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Deborah Locke


Deborah Locke grew up in Kansas and spent family vacations in Colorado. She moved to the mountainous part of western Colorado where rocks jumped out at her from everywhere. When she took her first earth science course she started learning why mountains and streams were located where they are. It was a science she could see and understand. She was hooked on the field of earth science after her first geology class in college which was taught by an excellent professor who was energetic and gave lots of local examples to explain concepts in geology.

Debby has had a variety of jobs. After graduation from college she worked as a cartographer and learned how to make maps. Next she worked as a technician at the U.S. Bureau of Reclamation where she drafted maps and worked with groundwater studies. Then she worked for two years as a (civilian) field geologist with the U.S. Army Corps of Engineers. During an average week Debby left town Monday morning to travel to the project area. She drilled with a crew of one driller and two helpers, logged soils (describing size, color and moisture content), collected samples, oversaw drilling activities, and returned home on Friday. She worked on a variety of jobs all over the United States using different kinds of drilling rigs and sampling techniques. When she worked on a hazardous waste site (an area that has unsafe chemicals in soil or water on the surface or underground) she was trying to determine the amount and extent of contamination. Debby learned about her job in training seminars and by trial and error.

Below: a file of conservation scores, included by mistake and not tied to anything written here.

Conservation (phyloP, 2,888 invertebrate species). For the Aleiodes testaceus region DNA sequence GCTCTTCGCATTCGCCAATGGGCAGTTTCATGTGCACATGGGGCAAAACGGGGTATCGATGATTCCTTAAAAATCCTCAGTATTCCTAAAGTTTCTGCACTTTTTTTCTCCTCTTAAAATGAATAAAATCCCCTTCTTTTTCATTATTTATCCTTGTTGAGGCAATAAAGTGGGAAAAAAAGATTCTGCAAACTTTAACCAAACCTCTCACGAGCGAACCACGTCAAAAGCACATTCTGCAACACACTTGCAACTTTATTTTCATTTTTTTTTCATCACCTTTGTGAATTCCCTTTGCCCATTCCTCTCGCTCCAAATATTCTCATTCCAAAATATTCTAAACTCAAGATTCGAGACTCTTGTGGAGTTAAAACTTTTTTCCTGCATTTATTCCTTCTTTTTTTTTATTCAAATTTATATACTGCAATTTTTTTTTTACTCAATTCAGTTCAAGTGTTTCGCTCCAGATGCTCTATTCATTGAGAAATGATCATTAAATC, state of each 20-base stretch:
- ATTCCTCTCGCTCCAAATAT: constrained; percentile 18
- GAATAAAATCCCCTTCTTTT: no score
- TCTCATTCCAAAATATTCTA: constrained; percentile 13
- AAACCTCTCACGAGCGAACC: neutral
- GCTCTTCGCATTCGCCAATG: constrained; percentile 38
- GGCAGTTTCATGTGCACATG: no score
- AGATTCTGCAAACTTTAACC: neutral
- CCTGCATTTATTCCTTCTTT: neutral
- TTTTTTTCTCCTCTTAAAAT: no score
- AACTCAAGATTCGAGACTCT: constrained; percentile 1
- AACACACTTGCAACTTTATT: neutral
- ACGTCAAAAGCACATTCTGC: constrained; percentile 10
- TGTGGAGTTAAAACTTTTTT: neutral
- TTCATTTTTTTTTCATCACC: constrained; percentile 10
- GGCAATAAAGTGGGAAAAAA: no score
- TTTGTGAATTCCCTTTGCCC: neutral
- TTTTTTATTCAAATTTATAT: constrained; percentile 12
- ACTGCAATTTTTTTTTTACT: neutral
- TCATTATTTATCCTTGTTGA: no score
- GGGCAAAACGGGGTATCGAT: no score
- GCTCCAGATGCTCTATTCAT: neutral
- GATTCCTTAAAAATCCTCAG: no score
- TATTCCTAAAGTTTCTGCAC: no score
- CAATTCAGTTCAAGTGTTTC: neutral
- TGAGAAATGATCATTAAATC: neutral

Next, Debby moved back to Colorado and worked as a mud logger on oil drill rigs. She described the cuttings (rock samples the drill rig brought to the surface). She then worked as a chemical laboratory technician and performed tests on water, oil, and shale for an oil shale project. Now Debby is working for Oak Ridge Associated Universities as a health physics technician. She goes out in the field to sites in Colorado and Utah to determine if uranium mill tailings are in quantities high enough to be cleaned up. Tailings from a uranium mine are the material left over after the uranium has been removed. In the past, the tailings were given to anyone who want the sand (to mix to make concrete to bricks or to fill in a hole in the ground). Some of this sand may emit harmful levels of radioactivity. If someone requests a uranium survey to see if cleanup is necessary, Debby will make a uranium survey. She may take soil or concrete samples. Back at the office she writes a report on the results of the survey. She also works on hazardous waste cleanup and goes to different sites to see if underground water is contaminated.

Debby suggests you learn about the local geology. Find road logs (descriptions of rocks at certain locations along highways) from a local geological society or nearby college or university geology department or look for books on roadside geology at a local bookstore.